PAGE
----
Rare object reveals a story of enslavement and emancipation in Pre-Civil War Charleston.
*** The Turpin Bible will go on display in the new exhibition, The Story of Us, opening Sat., Nov. 4. ***
The South Carolina State Museum recently acquired a 1815 Bible owned by William Turpin, a Charleston merchant and enslaver turned abolitionist. The most remarkable aspect of this rare piece lies within its front cover: a handwritten list of dozens of enslaved people he freed, illustrating the activities of a small, yet vibrant abolitionist community in South Carolina.
Between 1789 and 1799, Turpin, a Rhode Island native whose family moved to South Carolina before the Revolution, and Thomas Wadsworth, a former state senator, acquired nearly two dozen slaves in the South Carolina upcountry as part of a business partnership. The two men may have purchased these persons for labor or accepted them as payment for customers’ debts, but soon their actions became part of a concerted effort to free those in bondage.
Before his death in 1799, Wadsworth would free twenty-one bondspeople living in Newberry, Abbeville, and Laurens counties, claiming he was “induced from notion of humanity to set free and emancipate all the negro slaves that have been intrusted [sic]...” to his care. Additionally, he granted each family fifty acres of land, a cow, and farming tools–and placed them under the guardianship of the Bush River Society of Friends, a community of Quakers who opposed slavery.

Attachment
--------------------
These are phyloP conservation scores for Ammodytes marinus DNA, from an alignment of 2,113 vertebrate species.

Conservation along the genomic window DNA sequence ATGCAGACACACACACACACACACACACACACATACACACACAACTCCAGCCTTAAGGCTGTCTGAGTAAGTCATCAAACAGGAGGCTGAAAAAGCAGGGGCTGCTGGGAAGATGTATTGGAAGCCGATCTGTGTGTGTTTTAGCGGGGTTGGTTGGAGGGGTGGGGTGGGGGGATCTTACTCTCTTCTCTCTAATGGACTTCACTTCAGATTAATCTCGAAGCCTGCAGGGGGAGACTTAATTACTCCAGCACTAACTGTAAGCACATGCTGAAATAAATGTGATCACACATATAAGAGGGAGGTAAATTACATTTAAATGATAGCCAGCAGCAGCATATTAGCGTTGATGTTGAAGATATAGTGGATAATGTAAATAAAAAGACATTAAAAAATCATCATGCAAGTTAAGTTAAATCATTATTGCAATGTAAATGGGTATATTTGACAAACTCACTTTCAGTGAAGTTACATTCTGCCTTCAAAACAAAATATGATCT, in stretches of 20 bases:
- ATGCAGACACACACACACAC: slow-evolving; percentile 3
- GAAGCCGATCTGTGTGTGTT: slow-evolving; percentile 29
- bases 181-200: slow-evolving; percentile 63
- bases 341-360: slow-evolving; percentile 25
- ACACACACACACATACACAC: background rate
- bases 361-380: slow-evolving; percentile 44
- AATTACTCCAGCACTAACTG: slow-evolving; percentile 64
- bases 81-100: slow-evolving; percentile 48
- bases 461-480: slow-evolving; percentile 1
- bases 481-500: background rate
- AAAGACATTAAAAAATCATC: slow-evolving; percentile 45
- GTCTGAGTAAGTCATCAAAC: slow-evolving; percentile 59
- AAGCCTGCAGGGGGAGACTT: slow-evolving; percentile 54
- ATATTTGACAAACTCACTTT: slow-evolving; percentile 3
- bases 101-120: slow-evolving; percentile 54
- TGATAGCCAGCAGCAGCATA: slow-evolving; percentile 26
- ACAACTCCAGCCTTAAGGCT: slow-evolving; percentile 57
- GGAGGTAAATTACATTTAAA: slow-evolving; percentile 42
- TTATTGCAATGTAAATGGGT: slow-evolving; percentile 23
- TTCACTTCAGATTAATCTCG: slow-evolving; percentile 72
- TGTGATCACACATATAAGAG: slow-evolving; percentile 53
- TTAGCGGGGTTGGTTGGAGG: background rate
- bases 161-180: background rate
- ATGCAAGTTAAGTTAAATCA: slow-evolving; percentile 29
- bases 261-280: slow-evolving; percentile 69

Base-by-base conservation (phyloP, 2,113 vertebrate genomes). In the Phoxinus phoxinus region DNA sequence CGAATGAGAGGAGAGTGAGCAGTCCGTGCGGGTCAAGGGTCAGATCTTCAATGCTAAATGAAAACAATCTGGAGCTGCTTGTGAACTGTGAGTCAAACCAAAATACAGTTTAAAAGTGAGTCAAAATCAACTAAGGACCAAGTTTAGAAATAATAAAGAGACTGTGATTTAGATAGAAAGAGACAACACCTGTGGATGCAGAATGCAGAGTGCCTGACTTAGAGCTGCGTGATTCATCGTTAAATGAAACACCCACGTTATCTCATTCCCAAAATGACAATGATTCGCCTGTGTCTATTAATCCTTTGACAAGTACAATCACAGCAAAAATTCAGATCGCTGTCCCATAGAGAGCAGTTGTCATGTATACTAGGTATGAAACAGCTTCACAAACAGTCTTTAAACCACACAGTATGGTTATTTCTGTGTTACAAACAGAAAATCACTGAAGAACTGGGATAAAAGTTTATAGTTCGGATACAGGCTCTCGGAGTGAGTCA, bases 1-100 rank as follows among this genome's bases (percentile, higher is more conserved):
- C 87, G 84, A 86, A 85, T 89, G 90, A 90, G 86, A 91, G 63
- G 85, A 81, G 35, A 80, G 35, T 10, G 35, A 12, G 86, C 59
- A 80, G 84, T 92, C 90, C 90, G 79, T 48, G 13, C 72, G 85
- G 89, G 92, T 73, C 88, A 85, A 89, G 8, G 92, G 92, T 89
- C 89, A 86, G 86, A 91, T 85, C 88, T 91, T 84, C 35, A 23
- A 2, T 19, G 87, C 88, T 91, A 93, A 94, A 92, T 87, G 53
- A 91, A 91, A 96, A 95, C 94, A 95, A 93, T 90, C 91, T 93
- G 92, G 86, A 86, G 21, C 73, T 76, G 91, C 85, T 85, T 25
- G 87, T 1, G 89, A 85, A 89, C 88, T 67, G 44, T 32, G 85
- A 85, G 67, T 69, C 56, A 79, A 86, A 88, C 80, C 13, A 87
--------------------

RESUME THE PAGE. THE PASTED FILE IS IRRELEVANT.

Turpin was equally committed to the abolitionist cause, freeing thirty-one people between 1807 and 1826 and then writing their names in this Bible, which is now in the collection of the State Museum. All but one of those listed remained free in either in South Carolina or New Rochelle, New York, a station on the Underground Railroad. However, one individual named Boston, freed by Turpin in May 1820, was kidnapped from his home by slave catchers seven years after gaining his freedom. His guardian, John Glen, purchased ads offering a reward for the “restoration of said fellow to his liberty.” Boston’s fate is unknown; Turpin records his death in 1833 but makes no assertion as to whether he died free.
Turpin’s bible not only names and offers details about the lives of the enslaved, but it also deepens our understanding of how ideas about slavery, emancipation and freedom developed in South Carolina in the early and mid-18th century. Their names, recorded by Turpin’s hand, are powerful ways for us to connect with the past. It gives names and power to those recorded, helping us better understand their lives and struggles.
Turpin Bible Q & A
The State Museum's Curator of African American History and Culture recently sat down with Dr. David Dangerfield from USC Salkehatchie to discuss the significance of one of the museum's recent acquisitions: a rare Bible owned by William Turpin, a white South Carolina merchant and enslaver turned abolitionist.